The case for a new housing benefit

Posted on August 29, 2011 in Inclusion Delivery System

Source: — Authors: , , – opinion/editorialopinion
Published On Sun Aug 28 2011.   Gail Nyberg, Vince Brescia and Sharad Kerur

While Ontario continues to dig out from the severe recession of 2008, too many Ontarians are at risk of being left behind. In an uncertain recovery, the time has come to address the hard reality that many households are grappling with one of life’s basic of needs: the ability to keep a roof over their heads.

One in five renters in Ontario spends more than half their income on housing. Among food bank clients, the share of rent is even higher, consuming an average of 72 per cent of household income.

Declining tenant incomes have been a major underlying reason behind the growth of the affordability problem. In the City of Toronto alone, the median income of renter households fell by an average of $6,396 between 1981 and 2006. The bad news is that housing affordability is taking an increasing toll on households. More than 152,000 households are now waiting up to 15 years for subsidized housing — a rise of 18 per cent in just two years.

The good news is that a solution is within our grasp.

Along with a growing number of Ontarians, we propose a new Ontario Housing Benefit — a strategic and practical idea that would effectively help low-income Ontarians pay the rent and move out of poverty.

This measure would draw on lessons learned from housing benefits in other jurisdictions and would build on the best features of the Ontario Child Benefit — an initiative that is credited with helping to reduce child poverty in this province.

An Ontario Housing Benefit can provide assistance to low-income tenants to help them meet their rent payment.

Similar to the Ontario Child Benefit, an Ontario Housing Benefit can reduce financial barriers that exist for people when they try to move from social assistance to employment. The benefit can vary according to city size, family size, a tenant’s income and rent paid. There should be no clawbacks for social assistance recipients.

Housing benefits have been shown to be effective anti-poverty tools in other jurisdictions, including Quebec, Manitoba and British Columbia. It’s time for Ontario to catch up.

Unlike other provinces, the only permanent housing benefit — known as a shelter allowance — in Ontario is paid exclusively to social assistance recipients. The working poor do not get help to cover the cost of their housing.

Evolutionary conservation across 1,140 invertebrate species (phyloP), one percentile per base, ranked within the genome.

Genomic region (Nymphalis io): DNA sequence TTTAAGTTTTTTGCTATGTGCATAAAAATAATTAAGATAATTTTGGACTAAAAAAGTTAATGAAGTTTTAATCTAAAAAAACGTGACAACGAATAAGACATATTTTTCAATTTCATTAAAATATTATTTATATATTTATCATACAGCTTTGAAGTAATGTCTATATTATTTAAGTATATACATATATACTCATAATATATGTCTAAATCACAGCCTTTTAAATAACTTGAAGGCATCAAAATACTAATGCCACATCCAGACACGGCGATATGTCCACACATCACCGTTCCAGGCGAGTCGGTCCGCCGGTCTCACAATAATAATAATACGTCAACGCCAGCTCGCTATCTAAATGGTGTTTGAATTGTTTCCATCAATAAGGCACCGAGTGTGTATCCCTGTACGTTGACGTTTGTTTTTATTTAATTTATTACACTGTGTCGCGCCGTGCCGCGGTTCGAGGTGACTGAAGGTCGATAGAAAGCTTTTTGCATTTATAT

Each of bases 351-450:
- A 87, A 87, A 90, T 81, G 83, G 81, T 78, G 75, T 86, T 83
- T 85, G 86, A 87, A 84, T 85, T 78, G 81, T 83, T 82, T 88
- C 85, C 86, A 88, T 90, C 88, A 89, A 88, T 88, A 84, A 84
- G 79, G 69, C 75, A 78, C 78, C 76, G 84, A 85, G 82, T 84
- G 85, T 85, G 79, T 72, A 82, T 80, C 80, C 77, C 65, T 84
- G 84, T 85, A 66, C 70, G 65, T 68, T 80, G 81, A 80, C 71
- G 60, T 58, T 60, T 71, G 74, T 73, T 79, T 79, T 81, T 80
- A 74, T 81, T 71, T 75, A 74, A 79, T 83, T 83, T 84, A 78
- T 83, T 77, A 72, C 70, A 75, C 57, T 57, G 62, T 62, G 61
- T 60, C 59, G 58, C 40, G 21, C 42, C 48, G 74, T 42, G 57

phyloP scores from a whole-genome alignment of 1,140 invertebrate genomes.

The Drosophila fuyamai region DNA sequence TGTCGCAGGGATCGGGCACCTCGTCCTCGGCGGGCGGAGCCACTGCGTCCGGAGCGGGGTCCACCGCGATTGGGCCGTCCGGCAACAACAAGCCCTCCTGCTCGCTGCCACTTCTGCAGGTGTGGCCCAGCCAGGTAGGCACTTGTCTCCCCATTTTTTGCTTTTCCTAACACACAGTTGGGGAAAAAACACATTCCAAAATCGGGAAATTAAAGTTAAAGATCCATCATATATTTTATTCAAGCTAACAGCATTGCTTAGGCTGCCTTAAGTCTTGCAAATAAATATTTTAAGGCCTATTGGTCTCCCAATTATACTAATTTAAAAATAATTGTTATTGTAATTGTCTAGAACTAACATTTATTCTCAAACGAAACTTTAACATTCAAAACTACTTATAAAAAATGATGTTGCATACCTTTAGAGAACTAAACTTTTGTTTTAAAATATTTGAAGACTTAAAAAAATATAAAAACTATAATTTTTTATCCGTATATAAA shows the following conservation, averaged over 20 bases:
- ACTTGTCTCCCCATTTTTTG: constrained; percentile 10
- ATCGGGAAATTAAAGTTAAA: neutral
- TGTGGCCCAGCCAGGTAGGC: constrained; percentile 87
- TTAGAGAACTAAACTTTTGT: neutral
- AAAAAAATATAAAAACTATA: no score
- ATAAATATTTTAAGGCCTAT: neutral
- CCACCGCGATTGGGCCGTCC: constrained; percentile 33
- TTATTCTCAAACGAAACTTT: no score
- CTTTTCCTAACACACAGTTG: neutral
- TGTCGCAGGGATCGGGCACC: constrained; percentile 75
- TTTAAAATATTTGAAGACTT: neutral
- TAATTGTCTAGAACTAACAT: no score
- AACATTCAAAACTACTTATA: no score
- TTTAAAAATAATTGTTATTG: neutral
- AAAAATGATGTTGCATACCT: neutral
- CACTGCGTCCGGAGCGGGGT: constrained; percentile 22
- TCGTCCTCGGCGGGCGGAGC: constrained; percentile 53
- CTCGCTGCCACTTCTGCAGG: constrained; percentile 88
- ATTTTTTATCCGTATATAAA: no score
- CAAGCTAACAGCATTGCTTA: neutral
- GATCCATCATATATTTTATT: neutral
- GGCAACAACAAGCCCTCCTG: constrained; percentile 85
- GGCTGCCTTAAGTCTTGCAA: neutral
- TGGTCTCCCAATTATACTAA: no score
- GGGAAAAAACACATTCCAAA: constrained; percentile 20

A new Ontario housing benefit would extend shelter benefits to the working poor, who also have high shelter costs, while also supporting those on social assistance.

On May 6, 2009, all three parties in the Ontario Legislature voted for the Poverty Reduction Act, building on the significant achievement of a commitment to reduce child and family poverty by 25 per cent in five years. A housing benefit could be a crucial part of the plan to meet this goal.

The provincial government, through its Long-Term Affordable Housing Strategy, has committed to exploring the idea of a new Ontario Housing Benefit. So, too, has the Social Assistance Review Commission.

Much as the Ontario Housing Benefit has bridged the interests of renters, anti-poverty advocates, social policy experts and landlords, all three Ontario parties have also expressed openness to the idea.

Although no party in Ontario has yet made a public commitment to pursue a housing benefit, we hope the coming election opens up space for all parties to show their support for this innovative measure.

A carefully designed, fiscally prudent benefit is smart policy to help low-income renters make ends meet and take pressure off subsidized housing waiting lists. The design we have proposed would cost the provincial treasury $240 million annually and provide an average monthly benefit of about $100 to nearly 200,000 low-income tenants.

The cost of not acting is much higher. Poverty costs Ontario an estimated $38 billion a year in increased expenditures in health care, social assistance and foregone tax revenues.

An Ontario Housing Benefit, while not a magic bullet, would be a cost-effective tool to advance social assistance reform, help the homeless and help working poor people with low incomes to live closer to where they work.

Landlords like it, renters like it — it’s a win-win situation. So let’s make it an election issue and, after the election, work toward building a new Ontario Housing Benefit in 2012.

Gail Nyberg is executive director of Daily Bread Food Bank. Vince Brescia is president and CEO of the Federation of Rental-Housing Providers of Ontario. Sharad Kerur is executive director of the Ontario Association of Non-Profit Housing.

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